The headline that jumped off my iPad this morning was all I needed to see: “Is beer in the workplace an employee benefit?”
I jumped to my feet with my hands in the air like I was back in church.
Then I slumped back down. In this compliance-heavy era, where lawsuits are more common than doctors’ notes, how was this even possible?
But the blogger – Carol Harnett over at Human Resource Executive – went on to elaborate this stemmed from a panel discussion she’d hosted on wellness with Mark Torres, senior vice president of people and culture at The Rubicon Project. Shortly after joining the company, he polled his work force about their benefits, “which resulted in a strong staff request to retain the 24/7 beer refrigerator on the premises under the category of ‘the one thing we shouldn’t change.’”
Harnett touches on some other companies whose wellness programs venture into the progressive, to say the least.
(I’m kinda partial to Hulu’s, where their wellness plan amounts to an annual $700 check for each employee to spend any way they like to improve their own performance. But then I end up right back at the beer.)
My wife just got a new job. They apparently have these “Wellness Rooms,” where employees can go take a nap – presumably alone. Oh, and they have a “snow fairy,” an anonymous Samaritan who makes sure all the cars are cleared at the end of any our snowy Colorado workdays. And keep in mind: this isn’t some tech startup. She works for an 80-plus-year-old trade association.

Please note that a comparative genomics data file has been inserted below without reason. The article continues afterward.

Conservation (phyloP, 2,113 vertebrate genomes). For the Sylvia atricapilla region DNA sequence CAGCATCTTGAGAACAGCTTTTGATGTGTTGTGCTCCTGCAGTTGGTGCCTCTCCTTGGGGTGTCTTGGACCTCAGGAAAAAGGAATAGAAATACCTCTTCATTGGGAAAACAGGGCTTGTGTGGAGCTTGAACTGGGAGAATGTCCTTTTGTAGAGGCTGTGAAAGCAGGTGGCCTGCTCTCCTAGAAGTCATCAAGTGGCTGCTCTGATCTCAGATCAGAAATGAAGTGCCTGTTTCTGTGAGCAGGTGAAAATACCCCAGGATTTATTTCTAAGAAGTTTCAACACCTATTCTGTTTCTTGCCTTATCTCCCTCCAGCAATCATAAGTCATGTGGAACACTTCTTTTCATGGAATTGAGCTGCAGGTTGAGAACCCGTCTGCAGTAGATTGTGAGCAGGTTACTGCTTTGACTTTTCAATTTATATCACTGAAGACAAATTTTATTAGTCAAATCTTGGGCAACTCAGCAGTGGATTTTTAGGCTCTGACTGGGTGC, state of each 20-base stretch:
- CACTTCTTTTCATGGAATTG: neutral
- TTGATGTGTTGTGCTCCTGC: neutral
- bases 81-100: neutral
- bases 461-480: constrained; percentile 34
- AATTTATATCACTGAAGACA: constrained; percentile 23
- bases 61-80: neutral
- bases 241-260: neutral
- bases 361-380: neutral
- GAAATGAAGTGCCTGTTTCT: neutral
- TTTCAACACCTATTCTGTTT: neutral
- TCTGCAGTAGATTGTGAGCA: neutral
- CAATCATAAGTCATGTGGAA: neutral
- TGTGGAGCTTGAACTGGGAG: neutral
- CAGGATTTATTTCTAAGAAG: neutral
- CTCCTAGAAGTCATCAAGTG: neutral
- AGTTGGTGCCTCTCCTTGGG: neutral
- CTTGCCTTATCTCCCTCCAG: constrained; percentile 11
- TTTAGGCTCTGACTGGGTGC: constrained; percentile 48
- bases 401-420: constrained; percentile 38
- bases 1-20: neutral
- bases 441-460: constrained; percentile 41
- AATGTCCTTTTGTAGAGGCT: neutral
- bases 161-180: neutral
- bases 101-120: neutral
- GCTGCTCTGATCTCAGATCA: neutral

My first thought – after asking about job openings – was how do you tell the difference between a perk and a benefit these days? Or is there one anymore? And where do wellness programs fit in to all of this?
Then it occurred to me we’re watching the slow, sometimes clumsy evolution of employee wellness. Many companies are getting it: that it goes far beyond gyms or smoking cessation programs. It’s about more than reducing claims or cutting costs. Simply put, it’s about getting (and keeping) happy, healthy employees. So how do you get there – booze, dark rooms or by just cutting a check?
And I think that the employers who take more of a holistic – if sometimes out-of-the-box – approach to wellness (and benefits in general) are the ones who are not only going to hang on to the best talent as we fight out way out of this economic malaise, but they’ll be far better positioned to attract the next generation of employees who live their entire lives out of the box.
Now if you’ll excuse me, I’m sleepy and I need a drink.